To put it simply, Optimizely Full Stack decouples the deployment of code from the delivery of features the code represents. That allows you to quickly release new features to audience segments, test the performance of the changes, analyze their impact, and either release them more widely or roll them back, all from an intuitive drag-and-drop dashboard. No need to rewrite the code every time. What’s more, Full Stack allows experimentation wherever code runs, on a website or on a FitBit.
Let’s take a closer look at what that all means and how it’s done.
Use cases, from the simple to the complex
Full Stack originally came about because a lot of the experiments our customers were running were exceeding the capabilities the web product was designed for. Web experimentation can be as simple as a piece of Java script making a change on a given webpage. There are many experiments that don’t really fit that paradigm, and customers increasingly want to experiment with changes in channels other than the website.
For example, a customer may want to change a user experience throughout a number of online locations. Let’s say they want to release a new checkout experience: it’s not just that I want to change what people see on one page, but I want them to have the experience across a series of different pages. I need to roll out changes consistently across all the places my users interact with the feature, which for example, might include multiple screens of a web app, an iOS app and an Android app.
Those are the types of use cases where our customers are really looking for more than a visual editor to modify a page; they’re looking for what we call a “decision service.” In a sense, that decision service is fundamentally simple. I want to know what version of the feature to offer to specific, rule-defined audience segments:
- Testing on the entire audience
- Testing the feature being on or off for different groups of customers
- Testing several versions of the feature
The easiest option is a decision about turning the feature on or off – turn it on for high value users (or perhaps low value users if you’re uncertain about its impact) and off for everyone else. If I want to get more complex with that decision, I can decide to turn it on version A of the feature for one segment, version B for another, and for users who don’t match any of those segments, fall back on a default experience. And if something goes wrong, I can just turn the feature off.
You can see how a decision that starts as a basic on-off switch gets to a place where there might be multiple variations, and suddenly you’re running a complex experiment.
Here’s an example. Let’s say we have a search page that shows 50 results by default. Maybe we want to run an experiment to see if people respond differently if it shows 10 results instead of 50. Maybe we want to show that version to just 10% of the audience, or to a rule-governed segment of users. We can roll out the test (with no new coding), and easily measure downstream impact. Did overall revenue change with the test audience? Did it change time on site? Or any other metric of interest?
The significance of “feature flags”
We built a platform that makes a featured flag more efficient and powerful. A feature flag can be thought of as just a kind of wrapper that can be placed around any piece of code that represents a feature change. In other words, it’s a place in your code where a decision is going to be made, such as show a new homepage to these users, put these users into the new checkout experience, show these users a different CTA button, and so on.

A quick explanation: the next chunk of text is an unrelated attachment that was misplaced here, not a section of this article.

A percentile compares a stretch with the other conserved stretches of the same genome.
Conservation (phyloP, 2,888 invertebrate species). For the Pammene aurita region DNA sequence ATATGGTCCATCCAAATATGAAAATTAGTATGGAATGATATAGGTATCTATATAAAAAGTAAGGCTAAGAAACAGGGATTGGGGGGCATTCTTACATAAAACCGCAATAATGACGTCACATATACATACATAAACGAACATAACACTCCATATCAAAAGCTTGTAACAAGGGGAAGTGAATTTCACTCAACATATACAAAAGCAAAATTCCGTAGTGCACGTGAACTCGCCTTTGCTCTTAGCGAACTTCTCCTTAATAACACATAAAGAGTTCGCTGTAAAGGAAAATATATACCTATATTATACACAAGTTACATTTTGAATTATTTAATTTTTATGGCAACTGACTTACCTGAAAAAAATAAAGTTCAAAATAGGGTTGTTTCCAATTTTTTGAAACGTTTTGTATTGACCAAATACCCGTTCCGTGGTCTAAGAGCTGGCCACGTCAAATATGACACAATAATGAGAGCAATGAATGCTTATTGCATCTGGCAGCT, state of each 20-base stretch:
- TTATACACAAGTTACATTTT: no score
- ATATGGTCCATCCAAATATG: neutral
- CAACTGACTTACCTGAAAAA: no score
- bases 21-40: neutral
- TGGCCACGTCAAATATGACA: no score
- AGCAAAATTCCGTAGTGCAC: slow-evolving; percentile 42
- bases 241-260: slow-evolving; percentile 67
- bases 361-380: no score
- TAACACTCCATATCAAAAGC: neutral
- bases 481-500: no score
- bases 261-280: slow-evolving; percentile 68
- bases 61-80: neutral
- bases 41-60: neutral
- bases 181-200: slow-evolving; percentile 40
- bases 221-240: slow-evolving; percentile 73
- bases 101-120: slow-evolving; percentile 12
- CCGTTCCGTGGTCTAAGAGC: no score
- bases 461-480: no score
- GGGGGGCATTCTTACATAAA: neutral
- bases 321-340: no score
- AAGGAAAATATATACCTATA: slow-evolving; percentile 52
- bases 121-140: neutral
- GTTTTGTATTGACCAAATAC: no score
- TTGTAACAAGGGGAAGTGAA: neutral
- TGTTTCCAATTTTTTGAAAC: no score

Those decisions are made according to rules – and in the dashboard we can just keep stacking rules, such as those that define an audience, to whatever level of complexity appropriate.
Notice that we are not making changes to our code in order to roll out these experiments, because the variations representing different features already exist in the code. We can control the roll out and experimentation process from the Full Stack dashboard, without taking more developer time.
At Optimizely, we have an internal mandate to release pretty much every new feature behind a feature flag so it’s ready to be put into an experiment. Some features are released progressively or selectively; others we just turn on, but we have the ability – from the dashboard – to roll back the feature if we don’t like it. For any important changes, we do typically run an experiment.
A real-life use case
At Optimizely, our philosophy is “ABT” – always be testing. We use Optimizely to run experiments – on Optimizely. Some experiments are large and complex, but it’s often the continual, incremental improvements that make a big difference to our customers.
One of these experiments was an attempt to identify an opportunity to improve the speed of our user interface. We noticed that a certain part of our application loaded slowly, which could be frustrating for our users. Our backend team decided to rewrite some of the supporting logic (how permissions were retrieved by the application) with the hypothesis that this would lead to a faster overall experience.
The team implemented their proposed change, of course, behind a feature flag, and then started testing the new implementation on just a small portion of traffic. After running the experiment, we were able to conclude that the new implementation was indeed safe to use, and best of all, increased the speed of the application for end users by 45%. We were then able to turn that feature flag on for everyone, bringing that performance gain to our entire userbase.
This cycle of problem identification, hypothesis generation, proposed solution testing, and winning variation rollout, was facilitated end to end by our unified feature flagging and experimentation suite.